Some family budget changes will be happening as Illinois winds down the COVID-19 emergency.
Governor JB Pritzker declared May 11 as the end date for the public health emergency. Maybe the biggest impact to many families will be the reduction of SNAP benefits.
“The public health emergency will be ending in May,” said Janet Hill, chief operating officer for the Rock Island County Health Department. “That doesn’t mean COVID is going away. The virus has not been eradicated and states of emergencies are intended to be temporary and when these emergency powers expire that means some of the polices expire.”
There will be changes in federal funding and accessibility to some healthcare benefits once the emergency declaration ends.
“The biggest changes people will see as they’ve gotten used to access to free testing and free vaccinations — those will move to a more traditional U.S. health care mechanism where they will be subject to co-pays or deductibles.”
Changes will take place starting as soon as next month.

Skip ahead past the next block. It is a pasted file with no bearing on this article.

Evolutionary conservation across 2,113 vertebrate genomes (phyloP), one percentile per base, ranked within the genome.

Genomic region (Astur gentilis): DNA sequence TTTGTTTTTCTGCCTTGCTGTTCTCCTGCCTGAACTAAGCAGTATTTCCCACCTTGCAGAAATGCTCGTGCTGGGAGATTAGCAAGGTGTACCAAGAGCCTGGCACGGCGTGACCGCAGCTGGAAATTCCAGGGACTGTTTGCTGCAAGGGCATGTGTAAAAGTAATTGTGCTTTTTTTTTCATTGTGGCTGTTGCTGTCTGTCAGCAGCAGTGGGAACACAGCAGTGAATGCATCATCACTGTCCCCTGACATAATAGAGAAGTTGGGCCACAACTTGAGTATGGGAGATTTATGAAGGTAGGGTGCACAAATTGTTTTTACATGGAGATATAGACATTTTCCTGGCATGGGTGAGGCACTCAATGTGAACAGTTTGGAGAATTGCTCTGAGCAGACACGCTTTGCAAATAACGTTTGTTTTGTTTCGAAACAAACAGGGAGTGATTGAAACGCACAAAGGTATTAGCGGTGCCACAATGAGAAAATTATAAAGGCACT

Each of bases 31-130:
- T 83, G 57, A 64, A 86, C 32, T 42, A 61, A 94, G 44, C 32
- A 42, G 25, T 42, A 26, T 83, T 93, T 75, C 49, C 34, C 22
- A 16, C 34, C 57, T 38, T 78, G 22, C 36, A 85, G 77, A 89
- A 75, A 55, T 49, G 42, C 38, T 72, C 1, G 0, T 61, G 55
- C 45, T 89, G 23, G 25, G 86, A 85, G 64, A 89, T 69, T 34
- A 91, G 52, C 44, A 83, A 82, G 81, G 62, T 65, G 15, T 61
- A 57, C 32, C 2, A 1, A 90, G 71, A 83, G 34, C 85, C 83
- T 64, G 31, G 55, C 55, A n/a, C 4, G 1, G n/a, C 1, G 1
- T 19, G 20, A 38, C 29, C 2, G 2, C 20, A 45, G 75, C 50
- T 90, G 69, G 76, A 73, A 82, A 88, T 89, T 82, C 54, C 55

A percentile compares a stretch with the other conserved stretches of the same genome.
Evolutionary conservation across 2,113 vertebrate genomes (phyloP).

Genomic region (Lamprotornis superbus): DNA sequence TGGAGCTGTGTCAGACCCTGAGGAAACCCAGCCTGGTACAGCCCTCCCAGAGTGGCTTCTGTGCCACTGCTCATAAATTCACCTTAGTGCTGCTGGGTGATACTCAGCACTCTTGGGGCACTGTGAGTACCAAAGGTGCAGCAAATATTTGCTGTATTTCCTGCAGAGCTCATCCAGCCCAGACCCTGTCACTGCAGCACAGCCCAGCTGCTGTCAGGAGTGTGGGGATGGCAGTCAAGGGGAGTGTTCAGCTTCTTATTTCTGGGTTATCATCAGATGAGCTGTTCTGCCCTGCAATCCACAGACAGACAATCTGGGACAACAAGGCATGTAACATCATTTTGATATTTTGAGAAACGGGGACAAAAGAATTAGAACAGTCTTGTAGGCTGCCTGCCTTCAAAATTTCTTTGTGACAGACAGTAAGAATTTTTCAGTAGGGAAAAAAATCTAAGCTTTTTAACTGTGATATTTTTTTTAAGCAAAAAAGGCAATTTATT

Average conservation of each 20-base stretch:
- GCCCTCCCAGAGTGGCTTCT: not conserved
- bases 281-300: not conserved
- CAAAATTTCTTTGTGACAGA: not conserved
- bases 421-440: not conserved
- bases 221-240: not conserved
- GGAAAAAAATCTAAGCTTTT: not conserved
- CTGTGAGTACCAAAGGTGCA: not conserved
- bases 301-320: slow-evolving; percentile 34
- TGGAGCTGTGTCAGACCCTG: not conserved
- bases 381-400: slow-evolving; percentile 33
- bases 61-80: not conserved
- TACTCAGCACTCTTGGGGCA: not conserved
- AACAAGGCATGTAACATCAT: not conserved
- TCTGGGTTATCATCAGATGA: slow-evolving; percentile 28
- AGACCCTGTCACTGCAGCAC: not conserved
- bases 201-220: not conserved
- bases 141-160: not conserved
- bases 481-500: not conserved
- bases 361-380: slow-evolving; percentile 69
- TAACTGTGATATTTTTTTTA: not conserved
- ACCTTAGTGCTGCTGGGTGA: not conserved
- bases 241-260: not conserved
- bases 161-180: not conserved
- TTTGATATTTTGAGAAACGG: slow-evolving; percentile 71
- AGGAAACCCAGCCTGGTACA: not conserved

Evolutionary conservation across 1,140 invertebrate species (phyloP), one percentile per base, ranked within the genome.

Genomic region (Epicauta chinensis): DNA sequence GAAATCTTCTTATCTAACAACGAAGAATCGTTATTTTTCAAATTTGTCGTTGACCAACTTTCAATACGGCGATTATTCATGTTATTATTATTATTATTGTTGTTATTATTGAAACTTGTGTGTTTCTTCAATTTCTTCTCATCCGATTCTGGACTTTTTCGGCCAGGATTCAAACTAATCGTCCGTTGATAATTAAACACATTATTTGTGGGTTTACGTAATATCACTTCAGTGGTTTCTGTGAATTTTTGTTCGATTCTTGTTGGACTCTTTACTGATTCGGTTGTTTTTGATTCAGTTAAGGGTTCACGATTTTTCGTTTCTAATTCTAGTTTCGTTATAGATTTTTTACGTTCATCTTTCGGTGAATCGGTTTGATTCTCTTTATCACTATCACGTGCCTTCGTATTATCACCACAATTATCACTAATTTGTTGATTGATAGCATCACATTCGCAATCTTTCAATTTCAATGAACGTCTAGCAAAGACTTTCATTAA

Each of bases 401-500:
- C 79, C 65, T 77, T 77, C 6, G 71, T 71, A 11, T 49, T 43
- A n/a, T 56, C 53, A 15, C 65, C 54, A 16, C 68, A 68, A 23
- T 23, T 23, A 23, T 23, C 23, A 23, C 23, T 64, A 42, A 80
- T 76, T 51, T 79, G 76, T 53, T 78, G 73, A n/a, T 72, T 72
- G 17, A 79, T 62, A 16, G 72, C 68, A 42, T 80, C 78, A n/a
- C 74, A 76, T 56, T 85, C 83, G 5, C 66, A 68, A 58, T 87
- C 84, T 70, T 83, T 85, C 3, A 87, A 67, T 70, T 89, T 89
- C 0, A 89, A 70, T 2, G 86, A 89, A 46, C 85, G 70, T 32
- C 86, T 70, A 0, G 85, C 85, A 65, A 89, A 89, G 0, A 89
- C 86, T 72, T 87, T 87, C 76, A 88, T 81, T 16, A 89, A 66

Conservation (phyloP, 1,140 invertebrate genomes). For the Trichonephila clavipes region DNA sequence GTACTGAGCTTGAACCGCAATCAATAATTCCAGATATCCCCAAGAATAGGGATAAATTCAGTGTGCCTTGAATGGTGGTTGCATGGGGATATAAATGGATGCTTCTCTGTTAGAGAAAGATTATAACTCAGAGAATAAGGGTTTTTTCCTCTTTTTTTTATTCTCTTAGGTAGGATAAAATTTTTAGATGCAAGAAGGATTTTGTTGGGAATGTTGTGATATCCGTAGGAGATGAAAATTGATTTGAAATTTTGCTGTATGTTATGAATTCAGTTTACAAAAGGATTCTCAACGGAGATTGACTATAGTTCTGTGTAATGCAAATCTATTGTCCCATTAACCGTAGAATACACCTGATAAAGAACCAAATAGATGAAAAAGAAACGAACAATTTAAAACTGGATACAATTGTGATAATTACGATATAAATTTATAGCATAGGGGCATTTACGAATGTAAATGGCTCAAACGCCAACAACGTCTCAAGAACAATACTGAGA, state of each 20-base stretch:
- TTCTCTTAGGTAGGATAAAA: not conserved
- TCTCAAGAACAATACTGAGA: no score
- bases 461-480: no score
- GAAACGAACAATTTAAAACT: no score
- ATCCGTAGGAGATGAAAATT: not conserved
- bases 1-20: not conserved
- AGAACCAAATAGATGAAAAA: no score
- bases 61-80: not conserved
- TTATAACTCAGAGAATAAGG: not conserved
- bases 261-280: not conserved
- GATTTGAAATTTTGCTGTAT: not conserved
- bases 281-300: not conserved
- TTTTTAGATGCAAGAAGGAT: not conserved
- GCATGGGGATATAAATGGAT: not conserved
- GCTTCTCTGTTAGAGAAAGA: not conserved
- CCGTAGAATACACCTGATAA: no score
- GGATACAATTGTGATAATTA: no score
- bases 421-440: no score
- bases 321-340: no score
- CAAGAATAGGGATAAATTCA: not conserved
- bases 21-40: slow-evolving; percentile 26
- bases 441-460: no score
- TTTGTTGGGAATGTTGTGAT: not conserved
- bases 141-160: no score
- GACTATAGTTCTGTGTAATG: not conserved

Illinois families that currently receive two monthly SNAP benefits will only receive one monthly payment loaded to their card.
There are also concerns that some children may not get the nutrition they need. But there are other options available.
“One of the ways that families can make sure that they have enough healthy food in the house is to see if they’re eligible for WIC,” Hill said. “Anyone who is on SNAP is automatically eligible for WIC if they have a child who is younger than five or are pregnant. WIC is a nutrition education and supplemental foods, so you would be getting the guidance of a nutritionist or a nurse.”
Rock Island County health officials say people should still take COVID-19 seriously even after the public health emergency ends.
“So it’s really important that people take personal responsibility and when they feel sick seek testing, whether that’s through their medical provider or a home test,” Hill said. “And once they get a positive test to stay home.”
The Rock Island County Health Department says Illinois is considered to be in a low transmission state for COVID-19 currently.